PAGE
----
For my part, I stayed in my house, knowing it wasn’t safe to go out, but wishing desperately that I could help.  By the third day, I couldn’t stand it anymore.  Ron was at the Emergency Operations Center in Boulder, running communications for emergency response, so I gathered up a group of friends, and we met at a restaurant in north Longmont.  Mostly, I wanted to see their faces, to hug them, and to know that they were OK.  We went around the table and told our stories.  Then we started talking about what we might do to help.

Thanks to Google, we learned that what the flood relief effort really needed was money.  So, we decided to raise some.  We collected donations at our performances through September and part of October, we held donation-based classes at our studios, and we held a silent auction at the FoCo one year anniversary.

I will always remember that lunch in the sun as an island in a sea of concern, fear, and anguish.  I am happy that something wonderful could come from something so terrible.


Ain’t no party like a fancy dress party, ’cause a fancy dress party don’t stop!

Should I explain myself?  I’ll try.  War Ghoul was a time for healing, for kicking back, for meeting new friends, and for a LOT of fun.  The fancy dress event inspired one of the Army of Mordor’s new battle chants: “Wasad in a dress!”  Slightly more popular than the party chant, “Wasad on the Pole!”  Sabriel decided to push Wasad’s limits just a little bit with a cute apron, some mascara, and a lollipop.  Ugli wanted in on the action, so she graciously loaned him a corset, which — tragically — you can’t see in this picture.

I think I laughed harder at this whole business than I have all year long.

Oh Wasad, Ugli, Sabriel, and Mikar...you made my summer something special.

Oh Wasad, Ugli, Sabriel, and Mikar…you made my summer something special.


My Dagorhir friends know that Ragnarok is a big, screaming deal.  Hell, if you read my blog, you know it, too!  Every June, approximately 1600 people pack up and head to Pennsylvania for a week-long event of camping, fighting, drinking, dancing, and partying.

Rag is also a tremendous amount of work, and the overall tone of the event this year was labor-intensive.  This was mostly due to the monsoons we had starting on Tuesday and extending until we finally got to go home.

But the first night was magical.  Da Juhr Gah had spent the entire day traveling to the site and setting up our very elaborate camp.  It had been hours and hours of work, and we were finally at a stopping point.  Dragonhorde came to join us for an impromptu dinner cooked over the campfire and for a little early on partying.  Mog brought two Mason jars of his homemade moonshine (one flavored with peaches, the other with cherries).  I think the combination of the hard work, the desire to kick back, and the general lack of food in our stomachs combined into a scene of drunkenness, the likes of which I have never seen.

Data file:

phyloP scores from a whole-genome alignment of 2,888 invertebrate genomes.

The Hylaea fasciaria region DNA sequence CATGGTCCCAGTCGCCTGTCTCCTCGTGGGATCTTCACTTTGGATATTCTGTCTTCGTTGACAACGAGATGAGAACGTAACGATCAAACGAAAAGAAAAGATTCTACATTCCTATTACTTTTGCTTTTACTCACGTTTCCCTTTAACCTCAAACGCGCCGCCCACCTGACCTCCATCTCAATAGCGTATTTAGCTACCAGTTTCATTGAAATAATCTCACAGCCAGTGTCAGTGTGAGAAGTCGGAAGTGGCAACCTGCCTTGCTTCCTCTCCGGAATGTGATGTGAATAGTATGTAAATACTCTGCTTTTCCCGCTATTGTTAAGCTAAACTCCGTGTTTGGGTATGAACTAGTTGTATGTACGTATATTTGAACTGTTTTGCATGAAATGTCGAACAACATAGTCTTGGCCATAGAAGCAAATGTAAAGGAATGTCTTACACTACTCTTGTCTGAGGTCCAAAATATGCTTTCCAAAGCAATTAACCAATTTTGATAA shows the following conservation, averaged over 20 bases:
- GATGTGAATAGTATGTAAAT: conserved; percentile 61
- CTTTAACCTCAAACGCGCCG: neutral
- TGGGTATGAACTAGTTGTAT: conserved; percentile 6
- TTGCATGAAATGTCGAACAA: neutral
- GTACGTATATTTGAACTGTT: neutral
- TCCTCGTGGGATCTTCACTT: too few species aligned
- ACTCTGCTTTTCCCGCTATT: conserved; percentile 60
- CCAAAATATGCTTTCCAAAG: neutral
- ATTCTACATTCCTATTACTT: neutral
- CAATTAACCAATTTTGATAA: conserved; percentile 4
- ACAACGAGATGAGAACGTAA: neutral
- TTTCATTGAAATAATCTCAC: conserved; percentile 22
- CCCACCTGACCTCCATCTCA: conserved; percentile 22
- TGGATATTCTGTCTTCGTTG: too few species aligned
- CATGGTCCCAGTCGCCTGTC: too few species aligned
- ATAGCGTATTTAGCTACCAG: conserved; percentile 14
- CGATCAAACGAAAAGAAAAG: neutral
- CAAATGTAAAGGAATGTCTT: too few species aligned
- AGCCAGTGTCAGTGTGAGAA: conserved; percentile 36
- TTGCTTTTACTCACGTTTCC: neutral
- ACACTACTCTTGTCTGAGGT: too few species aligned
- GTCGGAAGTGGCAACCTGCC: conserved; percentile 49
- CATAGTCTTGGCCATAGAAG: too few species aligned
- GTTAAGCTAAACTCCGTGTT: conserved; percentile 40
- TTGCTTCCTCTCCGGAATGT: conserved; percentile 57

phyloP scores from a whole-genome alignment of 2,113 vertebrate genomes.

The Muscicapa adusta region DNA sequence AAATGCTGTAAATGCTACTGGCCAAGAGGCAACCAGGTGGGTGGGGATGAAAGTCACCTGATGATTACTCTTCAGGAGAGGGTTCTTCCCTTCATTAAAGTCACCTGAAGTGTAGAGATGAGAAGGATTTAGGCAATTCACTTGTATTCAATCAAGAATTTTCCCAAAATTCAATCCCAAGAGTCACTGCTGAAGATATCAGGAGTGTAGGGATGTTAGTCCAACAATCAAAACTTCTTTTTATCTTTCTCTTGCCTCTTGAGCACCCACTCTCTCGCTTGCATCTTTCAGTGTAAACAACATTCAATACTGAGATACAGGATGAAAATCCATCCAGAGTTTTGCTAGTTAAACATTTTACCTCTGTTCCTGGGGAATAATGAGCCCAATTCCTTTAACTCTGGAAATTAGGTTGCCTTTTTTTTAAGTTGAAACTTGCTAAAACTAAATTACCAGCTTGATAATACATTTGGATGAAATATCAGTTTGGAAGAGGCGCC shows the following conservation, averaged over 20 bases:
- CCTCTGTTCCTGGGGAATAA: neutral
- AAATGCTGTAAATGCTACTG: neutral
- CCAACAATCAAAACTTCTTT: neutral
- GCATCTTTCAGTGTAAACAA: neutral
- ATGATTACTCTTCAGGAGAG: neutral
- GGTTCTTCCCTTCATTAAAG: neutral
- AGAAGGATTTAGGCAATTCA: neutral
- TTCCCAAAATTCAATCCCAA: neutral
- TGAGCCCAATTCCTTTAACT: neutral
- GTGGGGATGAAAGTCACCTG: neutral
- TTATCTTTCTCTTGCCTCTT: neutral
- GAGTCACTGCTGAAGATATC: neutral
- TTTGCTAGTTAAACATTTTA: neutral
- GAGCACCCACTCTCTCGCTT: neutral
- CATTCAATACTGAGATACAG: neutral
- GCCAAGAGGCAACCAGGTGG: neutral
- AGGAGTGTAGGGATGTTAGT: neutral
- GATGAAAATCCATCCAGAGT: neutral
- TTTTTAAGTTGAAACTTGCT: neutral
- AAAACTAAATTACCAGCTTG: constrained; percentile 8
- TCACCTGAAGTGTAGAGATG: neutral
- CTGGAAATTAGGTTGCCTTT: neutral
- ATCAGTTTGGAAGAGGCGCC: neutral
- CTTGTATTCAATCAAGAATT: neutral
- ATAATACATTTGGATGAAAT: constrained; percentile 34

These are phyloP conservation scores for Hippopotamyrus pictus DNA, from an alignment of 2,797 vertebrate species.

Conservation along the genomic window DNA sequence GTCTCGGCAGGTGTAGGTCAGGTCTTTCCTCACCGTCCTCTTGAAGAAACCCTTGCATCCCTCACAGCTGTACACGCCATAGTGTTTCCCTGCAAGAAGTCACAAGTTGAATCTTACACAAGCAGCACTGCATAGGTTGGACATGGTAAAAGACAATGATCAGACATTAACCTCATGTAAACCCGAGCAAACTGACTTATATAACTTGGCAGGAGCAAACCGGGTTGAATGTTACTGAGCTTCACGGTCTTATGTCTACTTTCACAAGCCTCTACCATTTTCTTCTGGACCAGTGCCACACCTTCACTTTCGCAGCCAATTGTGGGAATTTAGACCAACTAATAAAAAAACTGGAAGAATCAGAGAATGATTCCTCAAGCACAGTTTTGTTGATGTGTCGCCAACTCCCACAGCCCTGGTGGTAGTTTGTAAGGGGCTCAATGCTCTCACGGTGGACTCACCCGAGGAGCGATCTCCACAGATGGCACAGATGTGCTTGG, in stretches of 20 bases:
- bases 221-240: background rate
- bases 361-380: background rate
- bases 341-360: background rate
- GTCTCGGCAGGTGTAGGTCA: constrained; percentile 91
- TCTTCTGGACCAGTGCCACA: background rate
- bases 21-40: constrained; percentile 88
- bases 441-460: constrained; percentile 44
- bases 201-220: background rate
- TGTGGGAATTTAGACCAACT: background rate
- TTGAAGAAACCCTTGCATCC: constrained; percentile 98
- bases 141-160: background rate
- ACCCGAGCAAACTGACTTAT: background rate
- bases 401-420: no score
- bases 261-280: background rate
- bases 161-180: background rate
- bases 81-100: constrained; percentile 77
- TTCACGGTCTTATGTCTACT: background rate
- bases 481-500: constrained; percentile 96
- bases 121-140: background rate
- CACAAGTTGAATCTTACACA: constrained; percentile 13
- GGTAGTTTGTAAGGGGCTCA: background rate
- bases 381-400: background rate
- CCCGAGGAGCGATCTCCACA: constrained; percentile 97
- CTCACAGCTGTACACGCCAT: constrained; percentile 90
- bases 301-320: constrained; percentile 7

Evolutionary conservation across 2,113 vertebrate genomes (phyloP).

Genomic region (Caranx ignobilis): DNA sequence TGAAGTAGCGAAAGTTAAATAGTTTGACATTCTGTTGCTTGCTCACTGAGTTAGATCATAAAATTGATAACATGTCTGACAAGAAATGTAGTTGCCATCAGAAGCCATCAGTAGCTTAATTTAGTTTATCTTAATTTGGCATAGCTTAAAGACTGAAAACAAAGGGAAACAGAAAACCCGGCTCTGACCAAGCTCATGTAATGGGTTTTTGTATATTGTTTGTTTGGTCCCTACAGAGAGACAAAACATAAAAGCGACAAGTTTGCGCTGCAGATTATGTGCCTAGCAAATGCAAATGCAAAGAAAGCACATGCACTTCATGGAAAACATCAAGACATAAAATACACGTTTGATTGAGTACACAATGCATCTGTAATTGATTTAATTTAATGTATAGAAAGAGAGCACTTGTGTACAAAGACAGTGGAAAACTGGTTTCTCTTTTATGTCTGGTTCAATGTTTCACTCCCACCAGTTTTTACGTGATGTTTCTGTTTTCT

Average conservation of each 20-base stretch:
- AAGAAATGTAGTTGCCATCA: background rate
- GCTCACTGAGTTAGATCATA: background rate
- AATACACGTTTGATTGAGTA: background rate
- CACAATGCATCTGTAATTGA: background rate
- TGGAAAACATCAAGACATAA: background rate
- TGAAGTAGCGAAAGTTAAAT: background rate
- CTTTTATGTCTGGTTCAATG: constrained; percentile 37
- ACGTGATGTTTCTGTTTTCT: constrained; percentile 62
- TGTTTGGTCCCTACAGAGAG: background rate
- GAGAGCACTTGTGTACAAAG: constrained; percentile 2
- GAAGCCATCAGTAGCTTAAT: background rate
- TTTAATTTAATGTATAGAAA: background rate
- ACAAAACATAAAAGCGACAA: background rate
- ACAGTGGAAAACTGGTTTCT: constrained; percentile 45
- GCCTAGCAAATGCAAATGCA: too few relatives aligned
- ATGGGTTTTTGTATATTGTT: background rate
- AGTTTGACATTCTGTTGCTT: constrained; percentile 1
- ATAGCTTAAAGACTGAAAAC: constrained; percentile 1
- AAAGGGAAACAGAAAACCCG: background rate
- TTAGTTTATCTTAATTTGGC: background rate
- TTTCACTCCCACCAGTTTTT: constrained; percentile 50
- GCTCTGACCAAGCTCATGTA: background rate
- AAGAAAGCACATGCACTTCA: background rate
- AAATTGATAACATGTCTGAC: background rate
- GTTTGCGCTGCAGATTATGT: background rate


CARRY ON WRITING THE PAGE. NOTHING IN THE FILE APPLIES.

And everyone was happy!  You know how sometimes one drunk person kind of loses their mind and sort of ruins all the revelry?  That didn’t happen.  Every idea sounded like a good one, and everyone absolutely adored everyone else that night.

Sometime when you’re with me in person, ask me to tell you about what I found in my tent the next morning…

From left to right: Zagar, Skadi, Asbeorn, Victor, Ulffer, Mikar, myself, and Wasad in our beautiful Da Juhr Ga camp.

From left to right: Zagar, Skadi, Asbeorn, Victor, Ulffer, Mikar, myself, and Wasad in our beautiful Da Juhr Ga camp.


On September 21st, Nina’s own Colorado Pole Championship competition proved to be a wild success.  All of the seats sold out in anticipation of the biggest names in Pole around Colorado and surrounding states performing onstage at the Oriental Theater in Denver.

I was one little audience member who turned up to root for our VF-ers, Melanie, Bob, Ariel, and Waeli.  They all blew my mind, but what blew me away even more was watching Mel win the Masters Division, and Waeli take the Championship.  I still get goosebumps when I think about it.

I FB stalked Mel and found this shot from Shannon, so thanks ladies!  Here are Mel and Joe after Melanie won the Masters Division at the Colorado Pole Championship.

I FB stalked Mel and found this shot from Shannon, so thanks ladies! Here are Mel and Joe after Melanie won the Masters Division at the Colorado Pole Championship.

And the #1 moment of 2013:

I was driving in my car sometime in December of last year, listening to music as usual.  Sometimes a song will come on that is so inspiring, I begin choreographing to it in my head immediately.  This can be a brand new song, or one I’ve known and loved for as long as I remember, but for some reason this one time it sparks new inspiration.